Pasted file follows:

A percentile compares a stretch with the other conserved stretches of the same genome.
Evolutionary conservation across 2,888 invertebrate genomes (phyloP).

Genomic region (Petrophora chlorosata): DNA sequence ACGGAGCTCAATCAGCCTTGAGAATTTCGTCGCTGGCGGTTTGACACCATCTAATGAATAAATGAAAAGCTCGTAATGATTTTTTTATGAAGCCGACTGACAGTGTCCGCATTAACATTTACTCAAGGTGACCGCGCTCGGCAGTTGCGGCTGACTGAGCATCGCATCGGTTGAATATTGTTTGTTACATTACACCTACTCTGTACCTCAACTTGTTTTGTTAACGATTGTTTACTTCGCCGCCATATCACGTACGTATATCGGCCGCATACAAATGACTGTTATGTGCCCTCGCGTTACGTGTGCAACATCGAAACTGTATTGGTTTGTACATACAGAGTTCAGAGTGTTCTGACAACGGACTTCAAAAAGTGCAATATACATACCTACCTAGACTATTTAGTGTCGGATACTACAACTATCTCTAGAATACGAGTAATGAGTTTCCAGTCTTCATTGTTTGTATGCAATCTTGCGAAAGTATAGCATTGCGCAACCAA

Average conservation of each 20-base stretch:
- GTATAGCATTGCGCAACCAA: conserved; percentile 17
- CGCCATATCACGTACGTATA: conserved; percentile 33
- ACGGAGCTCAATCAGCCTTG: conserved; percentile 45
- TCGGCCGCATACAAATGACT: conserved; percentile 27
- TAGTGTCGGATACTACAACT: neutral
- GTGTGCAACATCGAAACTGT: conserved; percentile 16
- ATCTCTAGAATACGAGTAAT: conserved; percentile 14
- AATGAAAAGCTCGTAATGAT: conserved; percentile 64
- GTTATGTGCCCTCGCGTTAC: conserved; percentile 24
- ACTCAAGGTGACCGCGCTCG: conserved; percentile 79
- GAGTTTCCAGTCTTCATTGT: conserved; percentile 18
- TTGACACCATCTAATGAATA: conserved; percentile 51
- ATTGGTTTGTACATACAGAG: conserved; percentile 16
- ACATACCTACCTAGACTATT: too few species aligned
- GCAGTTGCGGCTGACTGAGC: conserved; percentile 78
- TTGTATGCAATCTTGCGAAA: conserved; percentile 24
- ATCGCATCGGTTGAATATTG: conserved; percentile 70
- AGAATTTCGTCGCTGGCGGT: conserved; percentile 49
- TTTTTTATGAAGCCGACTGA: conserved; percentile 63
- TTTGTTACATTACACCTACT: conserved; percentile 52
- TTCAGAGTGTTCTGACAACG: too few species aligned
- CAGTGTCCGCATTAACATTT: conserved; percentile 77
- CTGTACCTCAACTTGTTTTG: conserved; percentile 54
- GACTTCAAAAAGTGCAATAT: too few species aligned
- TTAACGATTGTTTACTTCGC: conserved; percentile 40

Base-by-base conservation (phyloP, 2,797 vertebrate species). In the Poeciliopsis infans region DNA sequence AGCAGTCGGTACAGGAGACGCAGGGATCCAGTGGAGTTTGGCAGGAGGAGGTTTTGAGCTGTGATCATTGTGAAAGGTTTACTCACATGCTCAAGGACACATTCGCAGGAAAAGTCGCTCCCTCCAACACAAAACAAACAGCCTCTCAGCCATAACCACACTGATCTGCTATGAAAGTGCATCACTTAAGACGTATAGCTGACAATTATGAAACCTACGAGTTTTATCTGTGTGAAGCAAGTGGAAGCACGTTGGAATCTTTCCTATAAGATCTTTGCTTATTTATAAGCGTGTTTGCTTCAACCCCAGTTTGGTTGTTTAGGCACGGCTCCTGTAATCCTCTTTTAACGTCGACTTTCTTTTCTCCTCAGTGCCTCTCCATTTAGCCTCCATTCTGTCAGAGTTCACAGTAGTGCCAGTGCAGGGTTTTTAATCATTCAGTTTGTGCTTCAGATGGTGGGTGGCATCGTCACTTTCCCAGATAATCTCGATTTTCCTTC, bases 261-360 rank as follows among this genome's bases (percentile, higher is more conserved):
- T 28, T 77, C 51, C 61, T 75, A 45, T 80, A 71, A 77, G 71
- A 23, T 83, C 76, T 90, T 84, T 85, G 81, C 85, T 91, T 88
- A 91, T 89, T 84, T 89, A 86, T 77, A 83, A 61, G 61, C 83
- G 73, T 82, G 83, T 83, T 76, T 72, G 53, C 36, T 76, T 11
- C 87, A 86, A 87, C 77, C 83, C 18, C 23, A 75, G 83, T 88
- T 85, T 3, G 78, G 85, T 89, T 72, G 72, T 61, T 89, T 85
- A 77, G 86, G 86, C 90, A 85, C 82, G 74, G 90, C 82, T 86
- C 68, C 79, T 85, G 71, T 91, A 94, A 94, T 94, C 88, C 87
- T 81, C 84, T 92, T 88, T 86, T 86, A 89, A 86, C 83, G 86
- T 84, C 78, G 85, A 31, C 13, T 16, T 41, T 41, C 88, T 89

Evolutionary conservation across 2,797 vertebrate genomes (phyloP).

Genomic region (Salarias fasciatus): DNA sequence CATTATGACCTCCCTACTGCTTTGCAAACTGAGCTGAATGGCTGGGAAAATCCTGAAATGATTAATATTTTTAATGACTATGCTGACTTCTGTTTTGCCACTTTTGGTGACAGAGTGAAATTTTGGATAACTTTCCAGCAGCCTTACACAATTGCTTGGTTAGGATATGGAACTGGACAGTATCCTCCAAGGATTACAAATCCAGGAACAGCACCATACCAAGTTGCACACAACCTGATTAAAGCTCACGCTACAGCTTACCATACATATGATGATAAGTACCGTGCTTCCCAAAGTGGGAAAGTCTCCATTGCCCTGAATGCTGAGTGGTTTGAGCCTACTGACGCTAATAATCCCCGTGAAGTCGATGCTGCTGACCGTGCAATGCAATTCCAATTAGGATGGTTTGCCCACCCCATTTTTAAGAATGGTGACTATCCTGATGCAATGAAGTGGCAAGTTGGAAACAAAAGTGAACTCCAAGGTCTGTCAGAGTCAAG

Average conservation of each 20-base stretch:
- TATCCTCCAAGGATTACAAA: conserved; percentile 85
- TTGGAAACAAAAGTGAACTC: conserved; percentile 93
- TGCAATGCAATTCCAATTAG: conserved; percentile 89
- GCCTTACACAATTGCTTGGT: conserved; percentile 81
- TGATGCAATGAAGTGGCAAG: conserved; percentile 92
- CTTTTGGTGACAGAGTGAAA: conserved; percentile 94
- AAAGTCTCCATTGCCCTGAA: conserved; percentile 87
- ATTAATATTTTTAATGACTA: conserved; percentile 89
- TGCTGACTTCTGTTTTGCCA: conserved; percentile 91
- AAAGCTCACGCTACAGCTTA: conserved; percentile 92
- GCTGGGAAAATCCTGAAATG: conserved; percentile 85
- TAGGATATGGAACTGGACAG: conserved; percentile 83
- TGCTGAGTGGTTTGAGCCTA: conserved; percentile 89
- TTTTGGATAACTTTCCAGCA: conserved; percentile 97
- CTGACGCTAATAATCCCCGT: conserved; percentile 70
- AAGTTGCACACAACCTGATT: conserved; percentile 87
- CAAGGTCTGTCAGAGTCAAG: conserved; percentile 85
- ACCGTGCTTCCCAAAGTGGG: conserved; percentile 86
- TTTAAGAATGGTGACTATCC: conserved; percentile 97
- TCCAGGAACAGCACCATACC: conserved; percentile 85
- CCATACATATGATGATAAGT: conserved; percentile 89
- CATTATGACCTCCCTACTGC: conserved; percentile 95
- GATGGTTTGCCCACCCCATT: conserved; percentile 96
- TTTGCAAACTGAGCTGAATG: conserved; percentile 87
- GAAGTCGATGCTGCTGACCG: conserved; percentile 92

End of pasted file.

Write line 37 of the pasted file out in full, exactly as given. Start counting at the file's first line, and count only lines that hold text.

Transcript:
- A 77, G 86, G 86, C 90, A 85, C 82, G 74, G 90, C 82, T 86